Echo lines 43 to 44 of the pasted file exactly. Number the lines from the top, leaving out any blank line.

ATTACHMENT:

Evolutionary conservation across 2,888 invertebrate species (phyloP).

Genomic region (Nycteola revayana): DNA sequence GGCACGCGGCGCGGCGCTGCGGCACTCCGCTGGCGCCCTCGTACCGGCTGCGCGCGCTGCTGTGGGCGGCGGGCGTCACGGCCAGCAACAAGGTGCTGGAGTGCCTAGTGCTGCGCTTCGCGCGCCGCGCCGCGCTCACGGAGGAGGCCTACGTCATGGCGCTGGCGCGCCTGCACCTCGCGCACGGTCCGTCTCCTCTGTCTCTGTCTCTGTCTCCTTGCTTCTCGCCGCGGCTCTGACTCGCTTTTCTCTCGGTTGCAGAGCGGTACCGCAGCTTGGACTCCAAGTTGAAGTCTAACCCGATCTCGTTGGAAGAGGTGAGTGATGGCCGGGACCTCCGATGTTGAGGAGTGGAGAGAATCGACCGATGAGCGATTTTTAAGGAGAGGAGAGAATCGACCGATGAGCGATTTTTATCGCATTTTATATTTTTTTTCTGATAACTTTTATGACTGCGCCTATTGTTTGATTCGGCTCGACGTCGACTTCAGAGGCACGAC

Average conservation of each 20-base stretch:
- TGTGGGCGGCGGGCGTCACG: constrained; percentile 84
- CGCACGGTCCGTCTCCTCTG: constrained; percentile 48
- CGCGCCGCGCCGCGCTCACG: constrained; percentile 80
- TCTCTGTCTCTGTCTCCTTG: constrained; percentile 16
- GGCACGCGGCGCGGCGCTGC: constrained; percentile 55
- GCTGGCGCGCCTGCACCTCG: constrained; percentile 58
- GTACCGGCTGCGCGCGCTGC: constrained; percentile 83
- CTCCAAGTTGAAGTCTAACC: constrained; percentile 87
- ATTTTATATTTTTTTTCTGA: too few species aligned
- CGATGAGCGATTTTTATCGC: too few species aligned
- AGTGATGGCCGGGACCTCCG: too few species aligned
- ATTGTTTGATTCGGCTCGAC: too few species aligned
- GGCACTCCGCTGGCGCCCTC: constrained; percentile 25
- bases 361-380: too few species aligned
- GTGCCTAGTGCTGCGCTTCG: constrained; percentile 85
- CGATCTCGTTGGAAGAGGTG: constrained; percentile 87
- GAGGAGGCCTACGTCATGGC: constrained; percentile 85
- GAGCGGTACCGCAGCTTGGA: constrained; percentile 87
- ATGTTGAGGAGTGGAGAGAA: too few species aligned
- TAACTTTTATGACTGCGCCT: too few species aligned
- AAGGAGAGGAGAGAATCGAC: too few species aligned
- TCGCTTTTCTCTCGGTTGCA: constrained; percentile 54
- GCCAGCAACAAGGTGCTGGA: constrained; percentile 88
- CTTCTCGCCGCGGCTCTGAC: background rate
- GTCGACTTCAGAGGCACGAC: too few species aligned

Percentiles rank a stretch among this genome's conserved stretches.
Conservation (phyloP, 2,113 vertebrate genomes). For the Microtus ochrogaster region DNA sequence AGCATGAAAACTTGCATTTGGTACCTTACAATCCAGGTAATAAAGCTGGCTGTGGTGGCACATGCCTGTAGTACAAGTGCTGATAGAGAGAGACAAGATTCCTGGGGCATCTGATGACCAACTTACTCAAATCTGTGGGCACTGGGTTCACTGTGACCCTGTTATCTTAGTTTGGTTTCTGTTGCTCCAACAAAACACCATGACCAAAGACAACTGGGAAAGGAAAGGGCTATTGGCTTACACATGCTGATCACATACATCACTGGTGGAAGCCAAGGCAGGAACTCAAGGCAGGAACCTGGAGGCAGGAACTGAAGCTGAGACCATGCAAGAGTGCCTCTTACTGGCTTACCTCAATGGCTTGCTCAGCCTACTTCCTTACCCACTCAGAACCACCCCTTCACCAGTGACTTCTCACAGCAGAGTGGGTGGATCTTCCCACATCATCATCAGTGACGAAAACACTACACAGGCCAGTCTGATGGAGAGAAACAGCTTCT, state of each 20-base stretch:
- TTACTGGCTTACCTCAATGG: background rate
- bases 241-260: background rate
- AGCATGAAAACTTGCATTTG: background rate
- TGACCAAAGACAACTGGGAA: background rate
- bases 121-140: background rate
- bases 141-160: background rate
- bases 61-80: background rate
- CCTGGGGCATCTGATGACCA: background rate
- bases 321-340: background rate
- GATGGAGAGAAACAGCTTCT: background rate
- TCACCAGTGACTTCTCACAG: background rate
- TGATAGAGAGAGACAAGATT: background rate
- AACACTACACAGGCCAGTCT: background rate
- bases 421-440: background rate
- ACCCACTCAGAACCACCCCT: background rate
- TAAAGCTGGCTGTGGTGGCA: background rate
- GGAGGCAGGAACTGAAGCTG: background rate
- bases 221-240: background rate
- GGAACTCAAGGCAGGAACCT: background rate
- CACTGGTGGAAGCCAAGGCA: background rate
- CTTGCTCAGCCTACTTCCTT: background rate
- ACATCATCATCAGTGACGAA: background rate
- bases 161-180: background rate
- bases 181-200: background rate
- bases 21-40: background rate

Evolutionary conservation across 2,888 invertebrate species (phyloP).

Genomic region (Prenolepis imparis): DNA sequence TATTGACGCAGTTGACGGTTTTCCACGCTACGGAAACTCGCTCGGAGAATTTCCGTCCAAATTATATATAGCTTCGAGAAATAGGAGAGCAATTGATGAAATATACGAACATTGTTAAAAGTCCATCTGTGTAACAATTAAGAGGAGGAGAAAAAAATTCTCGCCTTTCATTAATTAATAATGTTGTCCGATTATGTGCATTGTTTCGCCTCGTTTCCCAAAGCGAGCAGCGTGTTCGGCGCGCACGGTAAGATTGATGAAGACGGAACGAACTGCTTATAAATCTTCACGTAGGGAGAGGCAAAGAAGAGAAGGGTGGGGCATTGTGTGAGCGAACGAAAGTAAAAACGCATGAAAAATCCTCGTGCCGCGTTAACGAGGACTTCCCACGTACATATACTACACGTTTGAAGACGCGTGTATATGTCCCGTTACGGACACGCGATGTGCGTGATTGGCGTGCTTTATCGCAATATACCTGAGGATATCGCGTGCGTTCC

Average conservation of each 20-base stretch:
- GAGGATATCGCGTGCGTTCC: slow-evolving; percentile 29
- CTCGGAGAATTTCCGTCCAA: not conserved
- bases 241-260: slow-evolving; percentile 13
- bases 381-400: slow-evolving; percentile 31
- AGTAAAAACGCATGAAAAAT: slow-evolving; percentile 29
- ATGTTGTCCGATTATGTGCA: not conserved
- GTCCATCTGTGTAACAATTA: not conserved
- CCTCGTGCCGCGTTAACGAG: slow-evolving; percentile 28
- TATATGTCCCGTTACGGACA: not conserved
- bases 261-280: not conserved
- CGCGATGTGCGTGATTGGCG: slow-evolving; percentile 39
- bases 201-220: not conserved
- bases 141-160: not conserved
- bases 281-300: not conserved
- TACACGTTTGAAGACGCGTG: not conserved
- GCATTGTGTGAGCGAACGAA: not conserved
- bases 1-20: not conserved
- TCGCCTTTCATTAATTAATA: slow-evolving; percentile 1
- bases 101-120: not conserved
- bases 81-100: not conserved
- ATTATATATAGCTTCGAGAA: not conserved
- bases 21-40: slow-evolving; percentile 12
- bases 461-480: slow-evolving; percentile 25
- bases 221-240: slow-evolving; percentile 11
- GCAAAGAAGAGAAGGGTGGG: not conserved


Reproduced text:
- AACACTACACAGGCCAGTCT: background rate
- bases 421-440: background rate